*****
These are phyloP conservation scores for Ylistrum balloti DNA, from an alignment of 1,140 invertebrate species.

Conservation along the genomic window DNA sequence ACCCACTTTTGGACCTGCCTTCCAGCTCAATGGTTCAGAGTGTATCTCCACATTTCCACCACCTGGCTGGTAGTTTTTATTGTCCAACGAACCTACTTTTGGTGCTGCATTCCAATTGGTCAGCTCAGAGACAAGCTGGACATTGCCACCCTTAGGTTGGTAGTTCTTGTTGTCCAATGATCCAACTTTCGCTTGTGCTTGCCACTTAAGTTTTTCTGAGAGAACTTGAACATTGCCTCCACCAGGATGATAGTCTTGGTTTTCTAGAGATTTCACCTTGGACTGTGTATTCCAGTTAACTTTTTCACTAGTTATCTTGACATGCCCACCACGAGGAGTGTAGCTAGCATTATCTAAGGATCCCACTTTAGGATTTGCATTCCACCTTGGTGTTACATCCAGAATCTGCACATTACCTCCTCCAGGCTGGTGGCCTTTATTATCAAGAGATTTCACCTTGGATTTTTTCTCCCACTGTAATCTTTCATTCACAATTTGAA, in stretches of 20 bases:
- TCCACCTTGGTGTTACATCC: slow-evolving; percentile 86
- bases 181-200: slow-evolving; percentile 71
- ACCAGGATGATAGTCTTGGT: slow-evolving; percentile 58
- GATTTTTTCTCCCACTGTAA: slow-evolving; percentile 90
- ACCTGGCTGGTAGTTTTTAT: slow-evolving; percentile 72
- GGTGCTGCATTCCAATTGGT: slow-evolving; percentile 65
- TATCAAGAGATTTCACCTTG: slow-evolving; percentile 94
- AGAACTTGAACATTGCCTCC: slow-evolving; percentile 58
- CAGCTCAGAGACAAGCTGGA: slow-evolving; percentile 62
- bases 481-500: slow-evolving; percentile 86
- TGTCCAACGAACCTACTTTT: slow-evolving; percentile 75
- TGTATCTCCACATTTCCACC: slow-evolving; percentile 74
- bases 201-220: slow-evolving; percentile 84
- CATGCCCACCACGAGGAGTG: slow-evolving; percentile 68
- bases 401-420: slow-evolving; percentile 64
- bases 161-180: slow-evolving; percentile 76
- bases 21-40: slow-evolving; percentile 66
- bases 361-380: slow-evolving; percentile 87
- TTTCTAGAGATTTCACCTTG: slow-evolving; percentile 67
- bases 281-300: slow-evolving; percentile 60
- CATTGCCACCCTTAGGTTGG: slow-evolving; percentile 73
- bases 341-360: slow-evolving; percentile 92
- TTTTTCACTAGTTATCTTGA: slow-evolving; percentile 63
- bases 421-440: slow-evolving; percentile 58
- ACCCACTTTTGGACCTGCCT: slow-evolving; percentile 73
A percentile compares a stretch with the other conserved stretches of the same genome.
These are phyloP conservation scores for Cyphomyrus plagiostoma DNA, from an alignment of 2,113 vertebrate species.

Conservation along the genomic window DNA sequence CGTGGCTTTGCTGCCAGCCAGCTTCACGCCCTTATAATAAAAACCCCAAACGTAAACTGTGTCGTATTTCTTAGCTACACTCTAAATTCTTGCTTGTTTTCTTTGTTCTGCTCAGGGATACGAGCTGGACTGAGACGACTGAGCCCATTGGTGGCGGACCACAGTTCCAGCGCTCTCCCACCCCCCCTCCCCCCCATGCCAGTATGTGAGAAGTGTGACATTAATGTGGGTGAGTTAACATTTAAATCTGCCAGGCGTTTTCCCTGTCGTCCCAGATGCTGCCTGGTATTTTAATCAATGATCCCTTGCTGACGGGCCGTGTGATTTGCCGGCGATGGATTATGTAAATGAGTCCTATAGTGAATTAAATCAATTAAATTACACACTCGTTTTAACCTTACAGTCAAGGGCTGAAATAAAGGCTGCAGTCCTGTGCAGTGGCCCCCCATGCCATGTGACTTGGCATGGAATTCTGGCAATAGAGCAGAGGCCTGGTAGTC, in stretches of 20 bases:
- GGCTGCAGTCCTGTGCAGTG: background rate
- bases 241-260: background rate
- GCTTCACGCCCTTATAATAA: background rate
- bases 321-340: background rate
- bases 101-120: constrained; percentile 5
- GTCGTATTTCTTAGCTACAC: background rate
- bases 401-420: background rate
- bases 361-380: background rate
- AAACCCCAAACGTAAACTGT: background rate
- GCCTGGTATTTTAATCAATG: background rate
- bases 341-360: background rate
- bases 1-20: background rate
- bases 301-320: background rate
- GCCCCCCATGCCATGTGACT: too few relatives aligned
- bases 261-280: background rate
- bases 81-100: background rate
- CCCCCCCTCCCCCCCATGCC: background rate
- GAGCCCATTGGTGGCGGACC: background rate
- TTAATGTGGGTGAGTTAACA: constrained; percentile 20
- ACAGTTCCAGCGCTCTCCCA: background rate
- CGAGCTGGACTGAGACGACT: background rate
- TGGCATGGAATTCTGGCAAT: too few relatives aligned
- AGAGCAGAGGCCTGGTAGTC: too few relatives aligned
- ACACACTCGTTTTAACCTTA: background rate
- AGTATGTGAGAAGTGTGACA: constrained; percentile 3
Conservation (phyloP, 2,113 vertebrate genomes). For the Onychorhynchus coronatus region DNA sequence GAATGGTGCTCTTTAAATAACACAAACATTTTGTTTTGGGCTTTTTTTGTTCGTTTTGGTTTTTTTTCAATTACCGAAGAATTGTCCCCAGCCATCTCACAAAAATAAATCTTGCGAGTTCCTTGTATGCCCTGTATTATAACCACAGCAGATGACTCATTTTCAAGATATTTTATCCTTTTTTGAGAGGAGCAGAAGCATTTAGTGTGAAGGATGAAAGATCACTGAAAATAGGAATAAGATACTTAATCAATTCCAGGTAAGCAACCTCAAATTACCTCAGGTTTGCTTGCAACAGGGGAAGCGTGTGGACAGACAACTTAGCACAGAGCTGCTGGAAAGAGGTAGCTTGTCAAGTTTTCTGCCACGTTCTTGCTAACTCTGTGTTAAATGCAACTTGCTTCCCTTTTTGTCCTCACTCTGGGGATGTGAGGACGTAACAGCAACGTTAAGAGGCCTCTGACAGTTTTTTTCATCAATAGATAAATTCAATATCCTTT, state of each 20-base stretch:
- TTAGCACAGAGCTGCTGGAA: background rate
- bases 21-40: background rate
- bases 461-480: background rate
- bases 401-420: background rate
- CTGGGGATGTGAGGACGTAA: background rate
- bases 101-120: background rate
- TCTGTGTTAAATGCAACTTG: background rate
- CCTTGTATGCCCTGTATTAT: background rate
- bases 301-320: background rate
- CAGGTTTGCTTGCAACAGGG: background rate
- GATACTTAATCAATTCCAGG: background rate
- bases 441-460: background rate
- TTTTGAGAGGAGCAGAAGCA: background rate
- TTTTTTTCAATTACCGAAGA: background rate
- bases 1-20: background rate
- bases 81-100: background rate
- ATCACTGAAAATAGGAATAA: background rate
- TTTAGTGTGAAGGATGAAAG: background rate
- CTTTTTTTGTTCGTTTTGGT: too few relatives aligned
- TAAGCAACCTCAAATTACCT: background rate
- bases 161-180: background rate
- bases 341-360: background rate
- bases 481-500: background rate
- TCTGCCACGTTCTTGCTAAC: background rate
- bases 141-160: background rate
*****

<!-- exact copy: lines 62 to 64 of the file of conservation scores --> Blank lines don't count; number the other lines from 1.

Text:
- bases 101-120: background rate
- TCTGTGTTAAATGCAACTTG: background rate
- CCTTGTATGCCCTGTATTAT: background rate